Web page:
Are Cyber Thieves And Snoopers Turning Your Smart Home Against You?

Our fridges can tell us when we’re running low on food, we can adjust our central heating on our way home from work, and filter machines can make our morning coffee before we even get out of bed. If you forget to close a window, set the alarm, lock the door or you just want to check that you have actually remembered to do all these things, it’s no problem. It seems there’s an app, a programme or a product that means that you can control everything from your computer or mobile device.

We’ve reached the point where the trend to make products smart is so commonplace that we’re even seeing inventions like Bluetooth-connected smart shorts which vibrate to tell you where to go, and a smart toothbrush that lets you watch yourself brushing your teeth – recent additions to my list of “most ridiculous connected devices”. On the whole, though, most developments aren’t in this category and those that truly help us manage our lives quickly become as indispensable as our smartphones.

Just as we need to protect our phones, we also need to be careful with our smart devices in our homes as they could be letting thieves in even when our doors are locked. We’ve all heard of computers being unwittingly infected by malware and ransomware, as happened recently to the NHS, and in fact any internet connected device could be vulnerable to cyber-attacks like this too. Take note anyone who is tempted to use their fridges to order groceries and their digital personal assistants to do their banking.

Gartner has estimated an 8.4 billion connected devices in use in 2017, so at Avast, we decided to research how many are actually vulnerable to cyber-attack. We found that 14% of the UK’s connected devices could be compromised due to the poor security they have in place, of which nearly half were routers. When you consider that on average there are 8.3 connected devices in a UK home, it means at least one of your devices could be giving hackers the digital keys to your home.

You’d be forgiven for wondering ‘So what if a hacker can take control of my smart kettle or smart fridge?’ Interrupting the tea-making routines of the British public might give rise to a string of complaints on Twitter, but it hardly constitutes a serious cybercrime. Nonetheless, the same principals apply as they do with a computer, tablet, mobile phone or your Wi-Fi connection.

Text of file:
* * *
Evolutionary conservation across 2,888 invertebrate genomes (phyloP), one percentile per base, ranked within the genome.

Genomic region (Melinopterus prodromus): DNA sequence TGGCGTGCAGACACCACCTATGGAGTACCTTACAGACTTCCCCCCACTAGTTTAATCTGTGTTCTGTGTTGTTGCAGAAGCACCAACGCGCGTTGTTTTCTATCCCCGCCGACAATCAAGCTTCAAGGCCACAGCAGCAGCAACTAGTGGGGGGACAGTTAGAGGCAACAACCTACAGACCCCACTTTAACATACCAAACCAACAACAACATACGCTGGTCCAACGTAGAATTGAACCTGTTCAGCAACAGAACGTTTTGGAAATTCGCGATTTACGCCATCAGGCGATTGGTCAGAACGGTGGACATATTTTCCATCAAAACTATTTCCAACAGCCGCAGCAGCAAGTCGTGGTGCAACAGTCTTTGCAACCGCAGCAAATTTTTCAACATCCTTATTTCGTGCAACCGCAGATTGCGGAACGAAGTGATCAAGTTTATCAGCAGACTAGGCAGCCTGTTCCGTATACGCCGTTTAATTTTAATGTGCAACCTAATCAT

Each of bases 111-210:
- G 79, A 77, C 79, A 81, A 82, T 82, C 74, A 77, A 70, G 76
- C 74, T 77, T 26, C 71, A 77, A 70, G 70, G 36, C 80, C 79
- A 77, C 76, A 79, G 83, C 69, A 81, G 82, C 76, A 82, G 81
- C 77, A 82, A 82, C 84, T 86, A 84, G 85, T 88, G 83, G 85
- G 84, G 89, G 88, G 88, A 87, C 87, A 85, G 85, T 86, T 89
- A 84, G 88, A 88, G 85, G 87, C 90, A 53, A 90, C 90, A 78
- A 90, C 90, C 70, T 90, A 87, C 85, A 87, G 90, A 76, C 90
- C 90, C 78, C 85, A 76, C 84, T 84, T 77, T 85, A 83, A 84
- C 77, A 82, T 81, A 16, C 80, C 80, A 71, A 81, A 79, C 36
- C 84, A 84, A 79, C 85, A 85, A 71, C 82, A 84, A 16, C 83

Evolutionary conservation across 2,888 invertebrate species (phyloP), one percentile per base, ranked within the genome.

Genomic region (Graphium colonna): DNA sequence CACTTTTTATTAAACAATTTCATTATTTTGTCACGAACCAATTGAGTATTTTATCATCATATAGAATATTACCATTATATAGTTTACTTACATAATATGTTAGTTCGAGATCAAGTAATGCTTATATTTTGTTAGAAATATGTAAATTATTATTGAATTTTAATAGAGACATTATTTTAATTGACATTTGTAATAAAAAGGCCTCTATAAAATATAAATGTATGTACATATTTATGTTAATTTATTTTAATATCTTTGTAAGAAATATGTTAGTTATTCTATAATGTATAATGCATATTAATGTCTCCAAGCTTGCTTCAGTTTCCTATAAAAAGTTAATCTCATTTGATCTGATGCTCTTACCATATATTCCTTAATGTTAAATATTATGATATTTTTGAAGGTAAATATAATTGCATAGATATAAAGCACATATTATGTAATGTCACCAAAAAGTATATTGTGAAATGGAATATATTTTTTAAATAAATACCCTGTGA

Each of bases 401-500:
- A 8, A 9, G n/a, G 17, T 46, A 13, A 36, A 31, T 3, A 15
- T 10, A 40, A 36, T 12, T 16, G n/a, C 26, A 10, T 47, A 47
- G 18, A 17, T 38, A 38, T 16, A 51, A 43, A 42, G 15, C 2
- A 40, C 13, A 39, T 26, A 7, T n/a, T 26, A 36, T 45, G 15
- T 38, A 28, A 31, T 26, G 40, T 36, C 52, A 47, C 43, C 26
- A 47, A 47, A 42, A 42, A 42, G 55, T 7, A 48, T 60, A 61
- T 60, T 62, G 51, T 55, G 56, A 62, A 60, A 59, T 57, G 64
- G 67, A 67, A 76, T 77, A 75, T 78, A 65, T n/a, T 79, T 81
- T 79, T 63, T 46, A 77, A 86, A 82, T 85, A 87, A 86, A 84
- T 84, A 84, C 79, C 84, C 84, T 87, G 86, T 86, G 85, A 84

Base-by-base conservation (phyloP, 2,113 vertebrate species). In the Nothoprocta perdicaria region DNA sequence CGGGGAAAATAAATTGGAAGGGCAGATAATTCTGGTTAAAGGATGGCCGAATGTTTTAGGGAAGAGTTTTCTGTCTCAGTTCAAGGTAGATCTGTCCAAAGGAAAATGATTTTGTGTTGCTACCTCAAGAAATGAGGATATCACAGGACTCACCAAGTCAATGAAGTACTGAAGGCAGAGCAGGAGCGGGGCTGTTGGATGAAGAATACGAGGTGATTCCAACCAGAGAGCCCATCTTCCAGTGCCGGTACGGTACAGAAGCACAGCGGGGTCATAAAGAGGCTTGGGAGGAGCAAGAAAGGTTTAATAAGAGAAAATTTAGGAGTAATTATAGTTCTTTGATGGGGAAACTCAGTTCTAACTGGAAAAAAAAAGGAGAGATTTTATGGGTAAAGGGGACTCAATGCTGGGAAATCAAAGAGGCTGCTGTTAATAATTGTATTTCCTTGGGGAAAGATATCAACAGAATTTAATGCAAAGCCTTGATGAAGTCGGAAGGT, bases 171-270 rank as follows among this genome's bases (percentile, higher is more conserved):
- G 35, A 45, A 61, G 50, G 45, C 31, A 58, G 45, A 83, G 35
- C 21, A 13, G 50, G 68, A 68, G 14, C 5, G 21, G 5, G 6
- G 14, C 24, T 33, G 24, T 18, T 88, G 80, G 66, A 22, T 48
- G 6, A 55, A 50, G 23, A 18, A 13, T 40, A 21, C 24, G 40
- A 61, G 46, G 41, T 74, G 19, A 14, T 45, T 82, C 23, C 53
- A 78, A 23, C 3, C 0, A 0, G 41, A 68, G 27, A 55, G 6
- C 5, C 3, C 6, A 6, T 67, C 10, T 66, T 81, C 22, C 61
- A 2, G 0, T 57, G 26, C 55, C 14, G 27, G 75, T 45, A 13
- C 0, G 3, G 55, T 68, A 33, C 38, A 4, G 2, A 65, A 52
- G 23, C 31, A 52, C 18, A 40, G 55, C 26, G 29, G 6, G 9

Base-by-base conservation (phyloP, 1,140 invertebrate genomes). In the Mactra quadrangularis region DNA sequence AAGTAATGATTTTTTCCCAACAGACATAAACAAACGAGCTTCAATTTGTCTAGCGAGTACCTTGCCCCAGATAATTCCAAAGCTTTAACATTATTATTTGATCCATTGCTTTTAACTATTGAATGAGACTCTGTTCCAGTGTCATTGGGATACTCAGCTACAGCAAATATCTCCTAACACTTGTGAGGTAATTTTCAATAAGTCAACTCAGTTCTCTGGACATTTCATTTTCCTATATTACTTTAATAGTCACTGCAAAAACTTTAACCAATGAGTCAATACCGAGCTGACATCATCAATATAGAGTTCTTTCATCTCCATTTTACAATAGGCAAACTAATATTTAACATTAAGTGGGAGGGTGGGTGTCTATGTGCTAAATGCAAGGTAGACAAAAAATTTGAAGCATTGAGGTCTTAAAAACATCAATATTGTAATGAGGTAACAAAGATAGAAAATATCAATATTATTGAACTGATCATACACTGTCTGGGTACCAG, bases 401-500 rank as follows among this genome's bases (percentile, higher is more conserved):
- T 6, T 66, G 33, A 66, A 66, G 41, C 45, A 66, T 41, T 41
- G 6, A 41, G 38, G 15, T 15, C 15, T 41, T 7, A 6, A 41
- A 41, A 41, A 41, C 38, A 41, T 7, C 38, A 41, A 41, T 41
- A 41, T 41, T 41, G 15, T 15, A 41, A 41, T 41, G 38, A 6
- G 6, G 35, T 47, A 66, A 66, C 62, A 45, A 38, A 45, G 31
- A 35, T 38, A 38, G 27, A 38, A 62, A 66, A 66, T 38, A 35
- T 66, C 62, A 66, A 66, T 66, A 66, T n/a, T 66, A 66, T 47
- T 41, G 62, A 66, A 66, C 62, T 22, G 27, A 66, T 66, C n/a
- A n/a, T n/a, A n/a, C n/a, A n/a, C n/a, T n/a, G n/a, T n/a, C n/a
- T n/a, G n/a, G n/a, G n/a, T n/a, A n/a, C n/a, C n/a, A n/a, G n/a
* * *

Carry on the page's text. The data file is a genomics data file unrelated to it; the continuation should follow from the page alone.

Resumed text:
You wouldn’t dream of having an unsecured network at home, not just because people could use up your bandwidth but also because it could give hackers access to your computer and potential all the sensitive and personal information on it. The old adage that you are only as strong as your weakest link applies to any network you have, and anything connected to it.

Our research also found that that around a fifth of webcams in the UK also lacked any security. It’s not hard to imagine what hackers may be able to see through this little window into your home, including snooping on personal moments you wouldn’t want made public or even you typing in your banking password to your laptop. When you consider that baby monitors are also increasingly internet enabled, the increased risk of what could be accessed and takes an even darker turn.

Whilst I don’t think we should be eyeing all our devices with suspicion quite yet, as more connected devices enter our homes – which they certainly will if the adoption of smart phones and tablets is anything to go by – it’s important that we understand the potential risks and take the necessary steps to protect ourselves. Just as a laptop doesn’t always come with security inbuilt, neither do other devices that connect to the Internet. Increasingly, there are calls for manufacturers of these devices, internet service providers and other suppliers of IoT technology to take some of the responsibility for providing security options with their products; however, this is not yet a requirement and we should not assume protection is available for any IoT product we buy.

For the most part, the same rules around security best practice apply. Having unique passwords for each connected device, downloading the latest software updates and using a robust and reputable antivirus solution are all important tools in keeping your home network and devices secure. An additional step is to use a product which scans your home networks for vulnerable devices, like Avast’s Wi-Fi Inspector, so you can then put security protection in place.

As our homes become jam-packed with smarter devices in the years to come, they may help to makes our lives easier. At the same time, if they are not secured, they also can make the lives of cyber criminals easier by giving access to our whole network and all the devices on it. To be truly safe in our smart homes then we need to start applying the same security principles we already do with our mobile phones and computers.

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